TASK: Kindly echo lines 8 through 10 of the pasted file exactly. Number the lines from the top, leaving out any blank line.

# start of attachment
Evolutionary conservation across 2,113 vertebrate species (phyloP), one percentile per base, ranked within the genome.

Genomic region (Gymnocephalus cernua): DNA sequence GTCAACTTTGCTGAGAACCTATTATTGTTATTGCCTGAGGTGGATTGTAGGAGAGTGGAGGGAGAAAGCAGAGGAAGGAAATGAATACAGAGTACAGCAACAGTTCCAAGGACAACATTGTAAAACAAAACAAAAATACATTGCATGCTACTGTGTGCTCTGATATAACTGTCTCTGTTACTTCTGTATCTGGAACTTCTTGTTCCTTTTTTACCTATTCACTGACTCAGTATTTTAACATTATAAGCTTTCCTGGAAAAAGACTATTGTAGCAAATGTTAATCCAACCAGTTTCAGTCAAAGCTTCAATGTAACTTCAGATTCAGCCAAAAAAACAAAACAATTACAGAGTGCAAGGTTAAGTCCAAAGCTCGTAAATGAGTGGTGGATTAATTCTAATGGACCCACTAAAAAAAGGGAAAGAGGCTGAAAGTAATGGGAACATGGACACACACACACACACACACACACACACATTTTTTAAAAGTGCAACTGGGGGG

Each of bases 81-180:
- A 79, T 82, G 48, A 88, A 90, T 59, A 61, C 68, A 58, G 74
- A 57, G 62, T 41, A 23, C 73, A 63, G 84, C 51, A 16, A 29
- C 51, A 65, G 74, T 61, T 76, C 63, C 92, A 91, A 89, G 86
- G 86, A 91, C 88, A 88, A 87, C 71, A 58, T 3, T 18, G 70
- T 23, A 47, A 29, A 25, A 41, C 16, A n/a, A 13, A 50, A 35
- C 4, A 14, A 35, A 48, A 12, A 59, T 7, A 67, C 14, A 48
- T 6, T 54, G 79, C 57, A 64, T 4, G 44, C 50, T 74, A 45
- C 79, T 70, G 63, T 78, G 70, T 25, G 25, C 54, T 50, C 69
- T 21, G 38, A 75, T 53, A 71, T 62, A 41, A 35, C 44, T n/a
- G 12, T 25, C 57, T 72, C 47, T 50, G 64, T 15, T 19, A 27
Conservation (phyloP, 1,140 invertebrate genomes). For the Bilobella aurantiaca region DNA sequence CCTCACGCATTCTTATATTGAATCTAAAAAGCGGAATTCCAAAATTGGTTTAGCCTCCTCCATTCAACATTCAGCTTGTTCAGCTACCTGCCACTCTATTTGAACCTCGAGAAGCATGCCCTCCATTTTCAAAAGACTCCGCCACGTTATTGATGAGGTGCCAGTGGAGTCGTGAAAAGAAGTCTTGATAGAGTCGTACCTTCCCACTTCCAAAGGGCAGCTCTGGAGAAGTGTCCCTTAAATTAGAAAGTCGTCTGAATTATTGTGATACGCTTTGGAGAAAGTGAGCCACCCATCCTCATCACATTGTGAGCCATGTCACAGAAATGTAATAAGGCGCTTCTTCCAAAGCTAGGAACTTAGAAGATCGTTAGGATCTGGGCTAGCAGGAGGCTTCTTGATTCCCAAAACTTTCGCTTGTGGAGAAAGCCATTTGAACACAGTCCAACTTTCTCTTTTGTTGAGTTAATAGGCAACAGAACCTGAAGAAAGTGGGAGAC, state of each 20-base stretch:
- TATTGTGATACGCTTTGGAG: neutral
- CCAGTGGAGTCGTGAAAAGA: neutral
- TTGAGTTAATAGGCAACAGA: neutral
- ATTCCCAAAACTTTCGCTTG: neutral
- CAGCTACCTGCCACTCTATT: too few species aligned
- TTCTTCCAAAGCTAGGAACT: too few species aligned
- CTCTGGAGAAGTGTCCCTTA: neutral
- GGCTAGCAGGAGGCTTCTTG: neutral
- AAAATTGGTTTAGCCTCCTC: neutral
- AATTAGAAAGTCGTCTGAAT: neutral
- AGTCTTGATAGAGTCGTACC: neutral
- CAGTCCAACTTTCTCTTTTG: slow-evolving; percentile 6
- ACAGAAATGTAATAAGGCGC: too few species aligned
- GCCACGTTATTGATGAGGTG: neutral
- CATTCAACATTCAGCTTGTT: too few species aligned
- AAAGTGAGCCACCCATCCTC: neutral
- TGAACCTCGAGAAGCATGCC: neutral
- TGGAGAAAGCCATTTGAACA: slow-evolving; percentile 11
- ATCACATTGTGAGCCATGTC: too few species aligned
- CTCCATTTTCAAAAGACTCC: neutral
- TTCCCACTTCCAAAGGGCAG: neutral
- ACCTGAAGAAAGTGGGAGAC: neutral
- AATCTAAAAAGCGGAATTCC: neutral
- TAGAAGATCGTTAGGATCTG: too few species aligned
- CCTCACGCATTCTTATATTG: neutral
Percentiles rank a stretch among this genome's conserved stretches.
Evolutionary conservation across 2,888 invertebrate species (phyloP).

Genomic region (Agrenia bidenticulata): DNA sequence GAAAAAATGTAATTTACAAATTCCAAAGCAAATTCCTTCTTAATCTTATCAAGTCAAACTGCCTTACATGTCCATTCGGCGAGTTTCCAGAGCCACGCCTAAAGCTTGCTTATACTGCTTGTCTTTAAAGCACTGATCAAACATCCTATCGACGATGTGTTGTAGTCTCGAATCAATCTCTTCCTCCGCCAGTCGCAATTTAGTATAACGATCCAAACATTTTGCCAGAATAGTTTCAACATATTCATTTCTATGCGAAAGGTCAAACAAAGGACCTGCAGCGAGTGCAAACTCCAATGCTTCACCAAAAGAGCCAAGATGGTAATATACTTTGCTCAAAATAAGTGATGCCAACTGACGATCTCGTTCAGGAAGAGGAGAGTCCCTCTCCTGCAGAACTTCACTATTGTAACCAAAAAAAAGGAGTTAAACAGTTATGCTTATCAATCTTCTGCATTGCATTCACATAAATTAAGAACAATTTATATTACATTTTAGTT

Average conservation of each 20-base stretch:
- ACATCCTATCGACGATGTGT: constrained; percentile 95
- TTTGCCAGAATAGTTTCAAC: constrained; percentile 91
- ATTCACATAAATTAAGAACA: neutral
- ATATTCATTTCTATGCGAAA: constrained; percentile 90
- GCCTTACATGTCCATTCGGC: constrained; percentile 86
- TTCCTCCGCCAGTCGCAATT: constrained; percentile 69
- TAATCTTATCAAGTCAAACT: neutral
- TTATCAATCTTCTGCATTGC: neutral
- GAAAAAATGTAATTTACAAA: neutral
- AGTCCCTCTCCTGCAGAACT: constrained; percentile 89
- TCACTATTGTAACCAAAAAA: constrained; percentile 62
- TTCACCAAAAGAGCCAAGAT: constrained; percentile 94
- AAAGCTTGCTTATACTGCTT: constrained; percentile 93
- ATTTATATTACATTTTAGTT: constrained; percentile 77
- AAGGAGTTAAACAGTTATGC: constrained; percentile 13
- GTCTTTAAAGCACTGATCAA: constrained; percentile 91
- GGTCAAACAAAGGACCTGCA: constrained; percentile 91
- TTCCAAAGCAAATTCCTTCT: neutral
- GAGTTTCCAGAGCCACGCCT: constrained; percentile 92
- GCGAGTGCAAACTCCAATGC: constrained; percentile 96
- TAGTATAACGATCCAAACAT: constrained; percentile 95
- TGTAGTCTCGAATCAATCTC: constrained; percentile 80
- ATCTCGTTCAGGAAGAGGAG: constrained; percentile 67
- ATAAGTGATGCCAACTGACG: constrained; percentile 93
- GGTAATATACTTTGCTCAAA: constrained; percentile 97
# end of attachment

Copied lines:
- T 23, A 47, A 29, A 25, A 41, C 16, A n/a, A 13, A 50, A 35
- C 4, A 14, A 35, A 48, A 12, A 59, T 7, A 67, C 14, A 48
- T 6, T 54, G 79, C 57, A 64, T 4, G 44, C 50, T 74, A 45